Built for London’s 2012 summer Olympics bid, the 6,000-seat stadium in Newham, London is about as beautifully simple as it gets. Sweeping wooden forms mimic the building’s purpose, and thanks to a heap of green building elements like ample natural light and a lightweight cable-net roof, it’s got about as much environmental impact as riding a bike.

Hopkins Architects
London UK
180,188 SQ FT
Photo: Anthony Charlton
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Cooled Conservatories at Gardens by the Bay


The crown jewels of the ambitious 250-acre Gardens by the Bay park in central Singapore are the two cooled conservatories designed by Wilkinson Eyre. Each is made to represent a different biome with the Flower Dome (the larger of the two) replicating a mild, dry climate like the Mediterranean, while the smaller Cloud Forest replicates cool, moist conditions found between 3,300 and 10,000 feet above sea level. Using traditional construction techniques, climate controlling such huge structures in tropical Singapore would require a huge carbon footprint — making the whole thing a bit ironic — but thanks to a massive design effort, the Cooled Conservatories are not only some of the largest in the world, but also some of the most sustainable.

Wilkinson Eyre Architects
215,278 SQ FT
Photo: Wilkinson Eyre
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Sancaklar Mosque

Cemal Emden

Located on the outskirts of Istanbul, the Sancaklar distances itself from traditional mosque design and focuses on a simple, serene space for introspection and prayer. The material choice (stone, concrete, wood) and design of the mosque aim to blend in the surrounding prairie with the real beauty of the structure sitting below-grade. As a whole, the power and finesse of the building conveys exactly why some of the best architecture in the world is religiously affiliated.

Emre Arolat Architects
Istanbul, Turkey
7,534 SQ FT
Photo: Emre Arolat
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Alcacer do Sal Residences


The staid, linoleum clad retirement community is one desperately in need of a rethink, and white concrete in the Portuguese town of Alcacer do Sal might be the answer. Organized but exciting, clean but lively and decidedly 21st century, the retirement center is deeply integrated into the surrounding topography and manages to be a much more appealing prospect than renditions that have come before it.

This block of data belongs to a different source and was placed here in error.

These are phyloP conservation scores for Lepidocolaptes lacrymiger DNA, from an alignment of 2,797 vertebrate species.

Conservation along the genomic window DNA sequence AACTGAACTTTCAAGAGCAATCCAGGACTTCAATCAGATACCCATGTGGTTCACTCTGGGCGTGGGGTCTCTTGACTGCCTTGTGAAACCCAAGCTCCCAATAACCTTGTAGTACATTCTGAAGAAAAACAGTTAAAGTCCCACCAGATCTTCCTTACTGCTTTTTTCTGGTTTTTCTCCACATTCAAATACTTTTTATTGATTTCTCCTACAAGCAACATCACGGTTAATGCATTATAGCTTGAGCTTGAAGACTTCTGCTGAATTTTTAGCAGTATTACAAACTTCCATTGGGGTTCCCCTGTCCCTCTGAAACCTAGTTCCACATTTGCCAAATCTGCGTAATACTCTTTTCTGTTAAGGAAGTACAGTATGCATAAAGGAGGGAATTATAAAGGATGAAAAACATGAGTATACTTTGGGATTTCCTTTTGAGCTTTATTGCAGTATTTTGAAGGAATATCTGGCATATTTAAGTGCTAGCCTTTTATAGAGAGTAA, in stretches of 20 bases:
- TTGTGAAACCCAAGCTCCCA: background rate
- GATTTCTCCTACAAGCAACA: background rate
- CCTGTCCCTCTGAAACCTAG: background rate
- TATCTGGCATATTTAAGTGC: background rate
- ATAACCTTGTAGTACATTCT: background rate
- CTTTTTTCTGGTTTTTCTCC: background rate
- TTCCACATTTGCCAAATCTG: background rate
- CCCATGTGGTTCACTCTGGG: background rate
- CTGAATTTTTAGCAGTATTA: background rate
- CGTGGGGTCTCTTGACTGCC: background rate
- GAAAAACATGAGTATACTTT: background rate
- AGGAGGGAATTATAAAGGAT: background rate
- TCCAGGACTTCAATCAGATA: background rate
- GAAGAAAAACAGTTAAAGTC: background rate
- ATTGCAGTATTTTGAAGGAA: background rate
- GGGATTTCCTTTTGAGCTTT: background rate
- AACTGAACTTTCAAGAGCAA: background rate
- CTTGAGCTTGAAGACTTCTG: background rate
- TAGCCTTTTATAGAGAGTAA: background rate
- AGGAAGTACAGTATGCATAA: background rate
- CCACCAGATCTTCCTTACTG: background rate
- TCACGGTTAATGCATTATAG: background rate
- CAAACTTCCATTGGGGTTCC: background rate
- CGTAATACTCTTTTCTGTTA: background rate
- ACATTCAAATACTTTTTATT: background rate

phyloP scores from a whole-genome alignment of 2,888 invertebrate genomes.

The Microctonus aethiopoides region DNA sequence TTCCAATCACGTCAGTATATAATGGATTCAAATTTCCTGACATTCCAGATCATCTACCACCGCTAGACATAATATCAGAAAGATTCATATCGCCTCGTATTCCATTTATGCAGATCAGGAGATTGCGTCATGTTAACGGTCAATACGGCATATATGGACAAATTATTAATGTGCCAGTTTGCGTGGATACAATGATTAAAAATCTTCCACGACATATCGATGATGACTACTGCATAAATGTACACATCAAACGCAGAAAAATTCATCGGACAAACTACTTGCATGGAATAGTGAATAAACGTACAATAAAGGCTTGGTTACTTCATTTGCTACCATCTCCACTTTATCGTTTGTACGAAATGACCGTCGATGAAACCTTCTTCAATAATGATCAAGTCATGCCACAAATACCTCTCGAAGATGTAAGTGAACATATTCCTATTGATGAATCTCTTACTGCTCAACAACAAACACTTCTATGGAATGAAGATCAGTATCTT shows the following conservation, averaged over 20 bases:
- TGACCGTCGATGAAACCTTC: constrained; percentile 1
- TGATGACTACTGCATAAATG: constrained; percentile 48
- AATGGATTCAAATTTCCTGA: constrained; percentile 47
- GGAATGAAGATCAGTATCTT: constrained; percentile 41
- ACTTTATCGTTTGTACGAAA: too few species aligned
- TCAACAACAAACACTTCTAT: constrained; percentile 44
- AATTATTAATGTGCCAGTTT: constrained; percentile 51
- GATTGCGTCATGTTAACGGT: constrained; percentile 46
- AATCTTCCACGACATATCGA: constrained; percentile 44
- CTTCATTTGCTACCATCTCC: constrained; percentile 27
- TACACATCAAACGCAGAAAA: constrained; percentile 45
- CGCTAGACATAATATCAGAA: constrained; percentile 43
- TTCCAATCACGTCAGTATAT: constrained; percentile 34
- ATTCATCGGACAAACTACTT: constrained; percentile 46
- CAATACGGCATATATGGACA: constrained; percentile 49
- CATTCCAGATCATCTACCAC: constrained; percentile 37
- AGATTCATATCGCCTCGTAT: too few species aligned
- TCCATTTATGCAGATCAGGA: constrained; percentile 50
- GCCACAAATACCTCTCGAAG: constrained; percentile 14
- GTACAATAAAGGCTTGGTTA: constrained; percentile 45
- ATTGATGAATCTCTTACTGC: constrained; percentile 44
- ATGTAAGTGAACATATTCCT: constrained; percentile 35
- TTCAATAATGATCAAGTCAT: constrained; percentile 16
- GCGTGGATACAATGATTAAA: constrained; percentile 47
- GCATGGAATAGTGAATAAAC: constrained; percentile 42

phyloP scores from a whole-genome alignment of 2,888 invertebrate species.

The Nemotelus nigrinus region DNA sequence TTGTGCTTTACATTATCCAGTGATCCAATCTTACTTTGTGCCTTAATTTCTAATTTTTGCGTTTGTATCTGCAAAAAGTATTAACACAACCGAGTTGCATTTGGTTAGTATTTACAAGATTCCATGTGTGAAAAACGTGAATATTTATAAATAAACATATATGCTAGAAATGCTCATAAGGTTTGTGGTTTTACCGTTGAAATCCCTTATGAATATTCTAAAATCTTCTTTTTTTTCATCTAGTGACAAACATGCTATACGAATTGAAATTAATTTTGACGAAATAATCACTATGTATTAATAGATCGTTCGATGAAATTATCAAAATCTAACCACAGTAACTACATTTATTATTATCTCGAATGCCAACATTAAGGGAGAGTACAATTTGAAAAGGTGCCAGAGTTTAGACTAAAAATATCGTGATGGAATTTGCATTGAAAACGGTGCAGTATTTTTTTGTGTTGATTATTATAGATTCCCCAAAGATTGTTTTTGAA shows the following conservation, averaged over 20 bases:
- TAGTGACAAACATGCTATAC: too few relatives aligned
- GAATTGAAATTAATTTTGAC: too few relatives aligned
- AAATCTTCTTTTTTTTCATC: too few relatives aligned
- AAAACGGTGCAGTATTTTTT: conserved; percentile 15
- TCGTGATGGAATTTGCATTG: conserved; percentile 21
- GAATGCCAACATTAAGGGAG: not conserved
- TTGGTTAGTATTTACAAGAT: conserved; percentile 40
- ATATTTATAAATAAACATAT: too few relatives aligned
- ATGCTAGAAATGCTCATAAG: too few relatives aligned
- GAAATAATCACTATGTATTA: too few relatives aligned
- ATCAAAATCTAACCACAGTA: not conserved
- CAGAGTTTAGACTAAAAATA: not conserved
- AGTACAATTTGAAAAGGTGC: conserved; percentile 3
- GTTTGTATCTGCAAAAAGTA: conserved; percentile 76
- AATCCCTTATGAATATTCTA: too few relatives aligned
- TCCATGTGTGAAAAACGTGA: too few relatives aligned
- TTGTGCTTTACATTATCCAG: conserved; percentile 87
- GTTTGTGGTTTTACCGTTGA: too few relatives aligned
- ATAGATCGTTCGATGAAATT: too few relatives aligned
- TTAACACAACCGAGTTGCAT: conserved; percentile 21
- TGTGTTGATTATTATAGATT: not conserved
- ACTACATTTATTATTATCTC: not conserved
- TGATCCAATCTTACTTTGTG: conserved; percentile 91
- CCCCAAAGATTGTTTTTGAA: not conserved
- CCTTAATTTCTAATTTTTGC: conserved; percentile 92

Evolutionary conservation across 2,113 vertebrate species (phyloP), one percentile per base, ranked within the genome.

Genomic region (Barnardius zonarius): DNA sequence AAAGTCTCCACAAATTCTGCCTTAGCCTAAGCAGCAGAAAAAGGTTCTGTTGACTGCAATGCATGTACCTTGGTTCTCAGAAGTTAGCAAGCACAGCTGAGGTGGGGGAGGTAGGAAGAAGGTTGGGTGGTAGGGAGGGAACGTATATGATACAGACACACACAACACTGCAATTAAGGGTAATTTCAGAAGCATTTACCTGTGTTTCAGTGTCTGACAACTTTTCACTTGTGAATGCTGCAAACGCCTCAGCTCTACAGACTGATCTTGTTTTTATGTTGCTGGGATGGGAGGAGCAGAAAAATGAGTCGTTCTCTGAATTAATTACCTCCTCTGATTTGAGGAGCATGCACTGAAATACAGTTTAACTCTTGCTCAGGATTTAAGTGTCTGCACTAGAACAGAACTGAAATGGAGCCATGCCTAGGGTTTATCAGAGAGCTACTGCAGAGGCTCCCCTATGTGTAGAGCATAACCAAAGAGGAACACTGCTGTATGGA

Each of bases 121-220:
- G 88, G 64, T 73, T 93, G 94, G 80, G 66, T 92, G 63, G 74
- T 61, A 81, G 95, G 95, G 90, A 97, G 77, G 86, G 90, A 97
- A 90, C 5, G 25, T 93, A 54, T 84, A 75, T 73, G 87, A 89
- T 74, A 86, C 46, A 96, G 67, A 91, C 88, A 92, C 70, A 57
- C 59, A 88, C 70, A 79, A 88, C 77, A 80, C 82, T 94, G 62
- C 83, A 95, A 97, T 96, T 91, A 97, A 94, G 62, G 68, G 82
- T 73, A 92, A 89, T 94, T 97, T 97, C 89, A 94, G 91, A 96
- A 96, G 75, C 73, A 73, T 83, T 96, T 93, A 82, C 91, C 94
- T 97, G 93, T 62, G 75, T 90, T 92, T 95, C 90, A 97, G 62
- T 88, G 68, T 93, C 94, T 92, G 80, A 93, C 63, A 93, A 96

Aires Mateus
Alcacer do Sal, Portugal
16,792 SQ FT
Photo: Fernando Guerra/FG+SG
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The Building on the Water


Building on the theme of the Portuguese rethinking unappealing things, Álvaro Siza’s first building in China is the headquarters for Shihlien Chemical Industrial Jiangsu, one of the world’s largest soda ash and ammonium chloride production plants. Heightened by the surrounding flat plane of an artificial lake, the building’s stark angles feel ominously industrial but in a surprisingly modern way. A bit like the corporate version of I.M. Pei’s Museum of Islamic Art, the Building on the Water feels like it will be around for quite some time — not a bad thing to convey for a business.

Álvaro Siza, Carlos Castanheira
Huai’an, Jiangsu, China
118,403 SQ FT
Photo: Fernando Guerra/FG+SG
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The Interlace

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Designed by Rem Koolhaas’s firm OMA, The Interlace in Singapore is a 1,040 unit apartment complex that aims to maximize green space and improve urban living conditions. Like a spiritual grandchild of Moshe Safdie’s Habitat 67, 31 separate apartment “blocks” are interlocked to form a terraced city that tightly integrates communal and green space and eliminates much of the downside that would come from a purely vertical apartment tower. It’s the exact kind of complete rethinking of urban living that’s needed for a rapidly growing, rapidly urbanizing world.

1,825,560 SQ FT
Photo: Iwan Baan courtesy of OMA